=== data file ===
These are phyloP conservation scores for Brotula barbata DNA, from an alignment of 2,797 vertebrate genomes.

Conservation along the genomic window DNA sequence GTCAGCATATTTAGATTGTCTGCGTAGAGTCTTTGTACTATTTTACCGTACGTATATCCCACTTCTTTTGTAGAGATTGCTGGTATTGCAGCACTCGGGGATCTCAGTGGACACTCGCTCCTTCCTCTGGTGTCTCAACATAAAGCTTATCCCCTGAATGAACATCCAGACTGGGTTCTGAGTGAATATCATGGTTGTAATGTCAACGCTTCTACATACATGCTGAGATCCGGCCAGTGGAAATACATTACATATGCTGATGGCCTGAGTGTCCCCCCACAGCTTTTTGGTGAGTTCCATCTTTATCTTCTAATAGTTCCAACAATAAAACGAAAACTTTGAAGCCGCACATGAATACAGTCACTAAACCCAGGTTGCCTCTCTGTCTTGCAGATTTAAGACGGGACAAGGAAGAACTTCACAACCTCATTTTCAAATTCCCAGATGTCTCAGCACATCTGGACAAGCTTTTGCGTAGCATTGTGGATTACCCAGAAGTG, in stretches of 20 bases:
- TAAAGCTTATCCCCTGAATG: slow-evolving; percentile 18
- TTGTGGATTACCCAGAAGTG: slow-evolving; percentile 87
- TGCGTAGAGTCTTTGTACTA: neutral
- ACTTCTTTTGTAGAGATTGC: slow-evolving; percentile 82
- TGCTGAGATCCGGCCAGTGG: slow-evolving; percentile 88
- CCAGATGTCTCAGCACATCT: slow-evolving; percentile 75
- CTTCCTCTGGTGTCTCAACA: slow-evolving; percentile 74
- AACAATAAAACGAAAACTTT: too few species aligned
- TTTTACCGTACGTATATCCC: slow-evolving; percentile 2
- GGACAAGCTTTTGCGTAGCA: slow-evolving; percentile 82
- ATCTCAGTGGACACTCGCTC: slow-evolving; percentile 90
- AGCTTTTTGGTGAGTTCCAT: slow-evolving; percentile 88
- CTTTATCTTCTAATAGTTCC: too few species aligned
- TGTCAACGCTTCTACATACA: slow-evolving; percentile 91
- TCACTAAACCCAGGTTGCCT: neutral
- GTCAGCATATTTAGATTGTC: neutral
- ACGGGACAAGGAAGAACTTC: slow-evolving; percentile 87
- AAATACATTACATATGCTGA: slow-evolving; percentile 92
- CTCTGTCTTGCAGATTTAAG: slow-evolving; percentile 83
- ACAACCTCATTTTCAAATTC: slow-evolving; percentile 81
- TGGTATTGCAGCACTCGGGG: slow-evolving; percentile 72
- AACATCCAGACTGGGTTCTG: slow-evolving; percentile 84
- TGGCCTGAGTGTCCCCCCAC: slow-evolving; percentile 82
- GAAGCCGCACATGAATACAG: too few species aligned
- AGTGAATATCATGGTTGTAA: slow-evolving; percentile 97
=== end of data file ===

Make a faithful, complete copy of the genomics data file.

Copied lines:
These are phyloP conservation scores for Brotula barbata DNA, from an alignment of 2,797 vertebrate genomes.

Conservation along the genomic window DNA sequence GTCAGCATATTTAGATTGTCTGCGTAGAGTCTTTGTACTATTTTACCGTACGTATATCCCACTTCTTTTGTAGAGATTGCTGGTATTGCAGCACTCGGGGATCTCAGTGGACACTCGCTCCTTCCTCTGGTGTCTCAACATAAAGCTTATCCCCTGAATGAACATCCAGACTGGGTTCTGAGTGAATATCATGGTTGTAATGTCAACGCTTCTACATACATGCTGAGATCCGGCCAGTGGAAATACATTACATATGCTGATGGCCTGAGTGTCCCCCCACAGCTTTTTGGTGAGTTCCATCTTTATCTTCTAATAGTTCCAACAATAAAACGAAAACTTTGAAGCCGCACATGAATACAGTCACTAAACCCAGGTTGCCTCTCTGTCTTGCAGATTTAAGACGGGACAAGGAAGAACTTCACAACCTCATTTTCAAATTCCCAGATGTCTCAGCACATCTGGACAAGCTTTTGCGTAGCATTGTGGATTACCCAGAAGTG, in stretches of 20 bases:
- TAAAGCTTATCCCCTGAATG: slow-evolving; percentile 18
- TTGTGGATTACCCAGAAGTG: slow-evolving; percentile 87
- TGCGTAGAGTCTTTGTACTA: neutral
- ACTTCTTTTGTAGAGATTGC: slow-evolving; percentile 82
- TGCTGAGATCCGGCCAGTGG: slow-evolving; percentile 88
- CCAGATGTCTCAGCACATCT: slow-evolving; percentile 75
- CTTCCTCTGGTGTCTCAACA: slow-evolving; percentile 74
- AACAATAAAACGAAAACTTT: too few species aligned
- TTTTACCGTACGTATATCCC: slow-evolving; percentile 2
- GGACAAGCTTTTGCGTAGCA: slow-evolving; percentile 82
- ATCTCAGTGGACACTCGCTC: slow-evolving; percentile 90
- AGCTTTTTGGTGAGTTCCAT: slow-evolving; percentile 88
- CTTTATCTTCTAATAGTTCC: too few species aligned
- TGTCAACGCTTCTACATACA: slow-evolving; percentile 91
- TCACTAAACCCAGGTTGCCT: neutral
- GTCAGCATATTTAGATTGTC: neutral
- ACGGGACAAGGAAGAACTTC: slow-evolving; percentile 87
- AAATACATTACATATGCTGA: slow-evolving; percentile 92
- CTCTGTCTTGCAGATTTAAG: slow-evolving; percentile 83
- ACAACCTCATTTTCAAATTC: slow-evolving; percentile 81
- TGGTATTGCAGCACTCGGGG: slow-evolving; percentile 72
- AACATCCAGACTGGGTTCTG: slow-evolving; percentile 84
- TGGCCTGAGTGTCCCCCCAC: slow-evolving; percentile 82
- GAAGCCGCACATGAATACAG: too few species aligned
- AGTGAATATCATGGTTGTAA: slow-evolving; percentile 97